We are in a period of greatness and uncertainty and must tread these waters carefully. This is the first time in our lifetime the nation is poised to exploit a national resource, which if properly managed, can redound to the masses’ benefit.
Political uncertainty and concerns regarding the management of this resource, if not well handled, can seriously divide this nation for a long, long time to come. We the people need assurance, across the political divide, that our collective welfare, the nation’s sovereignty and management of our resources will take primacy. We need it now.
A population growing increasingly wary of the wedge created by politicians, finds it hard to trust politicians. We are of the era when one’s word is no longer seen as honour or bond. It behooves us in the interest of self and nationhood to set aside differences for the common good. We the people must stand up and demand of both government and opposition – whom we are paying to discuss, debate and make decisions in Parliament – the nation’s highest decision-making forum – that they return to work in the National Assembly.
The petroleum sector is virgin territory for us. Whereas we should shy away from avoiding risk and welcoming investors, such must not come at the expense of selling ourselves short or down the drain. The cry for a Local Content Policy (LCP) that places the interest of local labour, business and our environment up front and centre must no longer be ignored by our combined elected representatives. The partisan approach has to stop.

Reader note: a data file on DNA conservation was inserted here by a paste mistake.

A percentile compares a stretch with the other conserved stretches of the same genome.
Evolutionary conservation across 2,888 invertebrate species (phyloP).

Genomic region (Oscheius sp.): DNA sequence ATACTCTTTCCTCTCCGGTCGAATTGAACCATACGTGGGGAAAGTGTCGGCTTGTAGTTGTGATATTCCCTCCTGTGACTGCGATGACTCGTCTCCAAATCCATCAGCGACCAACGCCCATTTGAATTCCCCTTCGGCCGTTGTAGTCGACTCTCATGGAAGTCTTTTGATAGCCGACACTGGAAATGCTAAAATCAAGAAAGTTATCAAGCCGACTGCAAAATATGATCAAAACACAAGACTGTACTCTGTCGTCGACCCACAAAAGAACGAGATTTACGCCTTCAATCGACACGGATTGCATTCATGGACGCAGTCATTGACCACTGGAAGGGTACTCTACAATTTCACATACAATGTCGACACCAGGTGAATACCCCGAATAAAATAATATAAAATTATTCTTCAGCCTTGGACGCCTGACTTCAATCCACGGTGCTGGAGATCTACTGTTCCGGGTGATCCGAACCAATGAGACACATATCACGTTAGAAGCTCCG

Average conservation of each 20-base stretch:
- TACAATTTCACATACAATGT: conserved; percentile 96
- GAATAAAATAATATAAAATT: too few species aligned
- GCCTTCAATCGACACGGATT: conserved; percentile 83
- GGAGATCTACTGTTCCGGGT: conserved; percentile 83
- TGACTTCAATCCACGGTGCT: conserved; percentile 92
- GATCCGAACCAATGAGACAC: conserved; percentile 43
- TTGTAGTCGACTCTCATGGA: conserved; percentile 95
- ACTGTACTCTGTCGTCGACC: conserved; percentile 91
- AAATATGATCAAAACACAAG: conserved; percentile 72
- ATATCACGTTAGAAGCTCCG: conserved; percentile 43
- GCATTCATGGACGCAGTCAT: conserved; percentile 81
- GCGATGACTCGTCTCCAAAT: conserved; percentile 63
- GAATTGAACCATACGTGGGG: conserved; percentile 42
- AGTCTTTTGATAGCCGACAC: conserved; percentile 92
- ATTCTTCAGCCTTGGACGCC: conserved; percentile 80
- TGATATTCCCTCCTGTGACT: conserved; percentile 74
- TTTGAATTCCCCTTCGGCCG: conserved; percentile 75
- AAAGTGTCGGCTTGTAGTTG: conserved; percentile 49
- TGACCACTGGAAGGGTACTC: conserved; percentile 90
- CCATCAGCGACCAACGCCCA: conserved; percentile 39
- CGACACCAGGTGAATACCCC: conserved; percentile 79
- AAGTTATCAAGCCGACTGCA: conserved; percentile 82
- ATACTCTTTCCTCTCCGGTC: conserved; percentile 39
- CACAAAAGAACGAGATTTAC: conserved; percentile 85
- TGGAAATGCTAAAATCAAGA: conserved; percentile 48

This newspaper on 12th September informed of a shift in government’s policy that going forward, under the Production Sharing Agreements, “interests would no longer be a recoverable/deductible expense.” Though commendable that government has taken note of public outcries, it has not gone far enough. What we need is national consultation and a review of the third draft of the LCP which is said to be final. In its current iteration we must reject it.
Evidently the interest of Dr. Michael Warner, who was contracted to prepare this draft, does not converge with ours. It is cause for alarm that we are being advised that he has removed protective mechanisms put in place by previous consultant Anthony Paul, such as putting Guyanese first and meting out sanctions to the oil companies for non-compliance.
This nation has to come together. It is weakness of our people that allows foreigners to treat us anyhow. We need strong government, opposition, civil society and citizens batting for the interest of Guyana and our resources. Governance of the country cannot be left to one party/group alone without an effective opposition.
Presently we are witnessing threats to our sovereignty not unlike what RUSAL/Bauxite Company of Guyana Incorporated was allowed to get away with for years under the PPP administration. RUSAL must not be repeated.
Almost two weeks ago, a young man visited my office and requested my personal attention. He showed me a contract issued by a company in the oil industry. This contract is not only a violation of the Constitution and Laws of Guyana, but also a departure from International Labour Conventions. Employees of this company are being asked to sign a contract which stipulates they “may not without the prior written consent of the company engage, whether directly or indirectly, in any…association including union membership…”